Scaling Up Probabilistic Inference

Vibhav Gogate, University of Washington

Graphical models and their logic-based extensions such as Markov logic have become the central paradigm for representation and reasoning in machine learning, artificial intelligence and computer science. They have led to many successful applications in domains such as Bio-informatics, data mining, computer vision, social networks, entity resolution, natural language processing, and hardware and software verification. For them to be useful in these and other future applications, we need access to scalable probabilistic inference systems that are able to accurately analyze and model large amount of data and make future predictions. Unfortunately, this is hard because exact inference crosses the #P boundary and is computationally intractable. Therefore, in practice, one has to resort to approximate algorithms and hope that they are accurate and scalable.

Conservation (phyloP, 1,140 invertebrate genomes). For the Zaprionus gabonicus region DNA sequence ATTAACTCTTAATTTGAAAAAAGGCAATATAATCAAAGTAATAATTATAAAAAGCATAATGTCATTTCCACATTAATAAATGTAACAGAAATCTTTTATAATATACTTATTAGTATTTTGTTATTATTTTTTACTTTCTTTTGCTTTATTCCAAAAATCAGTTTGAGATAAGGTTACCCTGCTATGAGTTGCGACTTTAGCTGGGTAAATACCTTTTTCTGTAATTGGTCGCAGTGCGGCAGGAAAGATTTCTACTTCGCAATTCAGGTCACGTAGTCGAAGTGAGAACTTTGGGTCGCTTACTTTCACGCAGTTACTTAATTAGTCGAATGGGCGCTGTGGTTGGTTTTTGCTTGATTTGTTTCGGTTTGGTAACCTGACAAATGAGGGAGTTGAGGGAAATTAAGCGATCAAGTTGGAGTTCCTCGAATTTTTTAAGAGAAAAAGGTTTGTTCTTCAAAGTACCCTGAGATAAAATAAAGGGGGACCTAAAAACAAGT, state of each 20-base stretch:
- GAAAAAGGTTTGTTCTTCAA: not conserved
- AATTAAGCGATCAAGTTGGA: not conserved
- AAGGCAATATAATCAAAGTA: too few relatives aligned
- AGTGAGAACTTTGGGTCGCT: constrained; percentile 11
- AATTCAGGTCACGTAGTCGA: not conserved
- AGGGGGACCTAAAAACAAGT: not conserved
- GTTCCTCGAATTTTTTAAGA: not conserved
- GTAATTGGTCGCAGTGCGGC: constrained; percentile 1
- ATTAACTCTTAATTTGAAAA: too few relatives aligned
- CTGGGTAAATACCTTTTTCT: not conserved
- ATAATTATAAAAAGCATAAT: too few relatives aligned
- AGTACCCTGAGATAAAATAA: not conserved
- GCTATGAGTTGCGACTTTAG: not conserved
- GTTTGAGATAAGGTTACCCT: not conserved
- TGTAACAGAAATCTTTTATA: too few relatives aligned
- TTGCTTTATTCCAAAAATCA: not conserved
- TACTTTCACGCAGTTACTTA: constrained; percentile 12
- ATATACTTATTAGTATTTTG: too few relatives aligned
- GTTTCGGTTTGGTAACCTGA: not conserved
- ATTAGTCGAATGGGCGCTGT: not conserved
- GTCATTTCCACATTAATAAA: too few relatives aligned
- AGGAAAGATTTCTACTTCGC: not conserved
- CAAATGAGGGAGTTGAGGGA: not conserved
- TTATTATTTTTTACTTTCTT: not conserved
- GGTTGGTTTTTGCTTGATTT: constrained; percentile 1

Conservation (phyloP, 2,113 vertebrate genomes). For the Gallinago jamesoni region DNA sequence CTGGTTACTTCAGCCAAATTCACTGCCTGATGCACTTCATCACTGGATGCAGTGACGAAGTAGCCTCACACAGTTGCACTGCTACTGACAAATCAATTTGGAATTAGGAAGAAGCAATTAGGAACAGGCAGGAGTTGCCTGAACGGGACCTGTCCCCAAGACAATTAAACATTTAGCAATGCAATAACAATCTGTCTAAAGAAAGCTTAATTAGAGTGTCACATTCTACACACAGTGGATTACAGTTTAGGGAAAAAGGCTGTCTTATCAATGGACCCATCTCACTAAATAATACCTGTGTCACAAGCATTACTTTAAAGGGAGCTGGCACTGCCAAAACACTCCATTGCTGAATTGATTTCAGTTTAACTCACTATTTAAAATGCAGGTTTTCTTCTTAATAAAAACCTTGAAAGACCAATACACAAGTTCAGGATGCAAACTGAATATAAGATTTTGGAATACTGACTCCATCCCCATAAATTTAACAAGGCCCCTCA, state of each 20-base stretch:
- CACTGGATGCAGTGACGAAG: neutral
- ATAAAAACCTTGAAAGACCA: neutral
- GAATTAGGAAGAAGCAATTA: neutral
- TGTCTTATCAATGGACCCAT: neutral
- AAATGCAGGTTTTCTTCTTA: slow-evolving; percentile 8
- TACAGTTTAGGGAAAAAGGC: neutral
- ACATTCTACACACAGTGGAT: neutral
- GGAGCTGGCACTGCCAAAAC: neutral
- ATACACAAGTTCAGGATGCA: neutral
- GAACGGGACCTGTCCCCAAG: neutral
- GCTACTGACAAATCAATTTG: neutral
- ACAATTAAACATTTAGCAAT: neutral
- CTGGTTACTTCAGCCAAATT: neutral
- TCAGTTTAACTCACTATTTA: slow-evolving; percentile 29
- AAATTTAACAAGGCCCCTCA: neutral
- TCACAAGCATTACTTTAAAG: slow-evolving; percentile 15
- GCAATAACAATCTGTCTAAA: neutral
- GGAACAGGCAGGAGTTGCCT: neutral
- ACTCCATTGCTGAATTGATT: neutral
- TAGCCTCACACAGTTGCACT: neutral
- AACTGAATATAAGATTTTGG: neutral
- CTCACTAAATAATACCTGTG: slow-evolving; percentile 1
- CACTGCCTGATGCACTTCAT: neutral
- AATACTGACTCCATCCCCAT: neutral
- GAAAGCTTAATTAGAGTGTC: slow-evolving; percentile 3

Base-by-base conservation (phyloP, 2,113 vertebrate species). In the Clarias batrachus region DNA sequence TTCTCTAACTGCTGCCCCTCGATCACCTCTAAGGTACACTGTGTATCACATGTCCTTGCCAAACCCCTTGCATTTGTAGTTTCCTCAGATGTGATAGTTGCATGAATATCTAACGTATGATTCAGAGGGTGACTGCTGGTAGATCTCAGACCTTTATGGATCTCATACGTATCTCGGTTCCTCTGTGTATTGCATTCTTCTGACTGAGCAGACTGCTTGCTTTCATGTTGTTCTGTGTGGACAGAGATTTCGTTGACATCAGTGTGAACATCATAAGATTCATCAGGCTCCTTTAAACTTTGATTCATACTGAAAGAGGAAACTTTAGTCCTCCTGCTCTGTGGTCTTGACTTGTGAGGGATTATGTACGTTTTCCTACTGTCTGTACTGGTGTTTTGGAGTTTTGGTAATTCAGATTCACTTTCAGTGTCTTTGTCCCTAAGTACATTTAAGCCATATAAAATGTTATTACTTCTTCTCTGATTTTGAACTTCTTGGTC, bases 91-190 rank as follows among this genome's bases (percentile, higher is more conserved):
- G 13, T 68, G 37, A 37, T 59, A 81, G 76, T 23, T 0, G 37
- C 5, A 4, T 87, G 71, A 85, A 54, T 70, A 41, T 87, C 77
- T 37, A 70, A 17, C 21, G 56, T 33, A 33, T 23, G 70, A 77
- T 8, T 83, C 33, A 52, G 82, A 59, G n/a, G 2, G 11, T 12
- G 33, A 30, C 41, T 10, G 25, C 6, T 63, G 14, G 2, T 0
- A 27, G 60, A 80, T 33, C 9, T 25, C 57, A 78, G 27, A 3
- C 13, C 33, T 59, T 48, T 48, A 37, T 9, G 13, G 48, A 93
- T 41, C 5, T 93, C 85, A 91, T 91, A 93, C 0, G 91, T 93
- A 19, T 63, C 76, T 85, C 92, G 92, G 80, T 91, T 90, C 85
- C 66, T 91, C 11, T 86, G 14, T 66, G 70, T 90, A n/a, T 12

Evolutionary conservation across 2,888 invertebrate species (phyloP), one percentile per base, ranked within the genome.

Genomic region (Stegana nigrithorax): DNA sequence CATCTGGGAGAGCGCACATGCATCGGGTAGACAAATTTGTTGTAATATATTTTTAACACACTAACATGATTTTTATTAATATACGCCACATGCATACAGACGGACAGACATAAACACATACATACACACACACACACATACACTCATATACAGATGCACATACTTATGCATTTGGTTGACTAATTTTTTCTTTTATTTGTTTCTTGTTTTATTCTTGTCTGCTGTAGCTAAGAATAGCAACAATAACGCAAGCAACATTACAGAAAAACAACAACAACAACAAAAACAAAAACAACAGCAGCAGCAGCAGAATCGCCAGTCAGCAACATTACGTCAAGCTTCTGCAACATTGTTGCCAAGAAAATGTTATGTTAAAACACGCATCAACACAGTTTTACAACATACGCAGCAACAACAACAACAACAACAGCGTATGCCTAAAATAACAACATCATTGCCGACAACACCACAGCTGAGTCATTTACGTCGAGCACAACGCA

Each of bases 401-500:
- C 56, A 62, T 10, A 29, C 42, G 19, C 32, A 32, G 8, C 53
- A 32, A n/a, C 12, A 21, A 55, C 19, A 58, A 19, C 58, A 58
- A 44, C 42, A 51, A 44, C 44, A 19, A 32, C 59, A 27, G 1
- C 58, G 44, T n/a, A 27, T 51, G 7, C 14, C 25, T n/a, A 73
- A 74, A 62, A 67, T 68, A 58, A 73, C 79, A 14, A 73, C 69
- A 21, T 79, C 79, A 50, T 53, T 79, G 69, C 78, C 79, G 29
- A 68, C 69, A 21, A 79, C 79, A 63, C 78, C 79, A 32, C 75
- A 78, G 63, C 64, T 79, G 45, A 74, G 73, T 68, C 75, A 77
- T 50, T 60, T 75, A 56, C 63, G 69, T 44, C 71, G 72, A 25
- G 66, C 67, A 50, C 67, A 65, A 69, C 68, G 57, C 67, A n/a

In this talk, I’ll describe my research on scaling up approximate probabilistic inference algorithms to unprecedented levels. These algorithms are based on exploiting structural features present in the problem. I’ll show that all approximate inference schemes developed to date have completely ignored or under-utilized structural features such as context-specific independence, determinism and logical dependencies that are prevalent in many real-world problems. I’ll show how to change this by developing theoretically well-founded structure-aware algorithms that are simple yet very effective in practice. In particular, I’ll present results from the recently held 2010 UAI approximate inference challenge in which my schemes won several categories, outperforming the competition by an order of magnitude on the hardest problems. I’ll conclude by describing exciting opportunities that lie ahead in the area of graphical models and statistical relational learning.

Speaker Biography

Vibhav Gogate completed his Ph.D. from University of California, Irvine in 2009 and is now a Post Doctoral Research Associate at University of Washington. His research interests are in machine learning and artificial intelligence with a focus on graphical models and statistical relational learning. He has authored over 15 papers that have appeared in high-profile conferences and journals and is the co-winner of the 2010 Uncertainty in Artificial Intelligence (UAI) approximate inference challenge.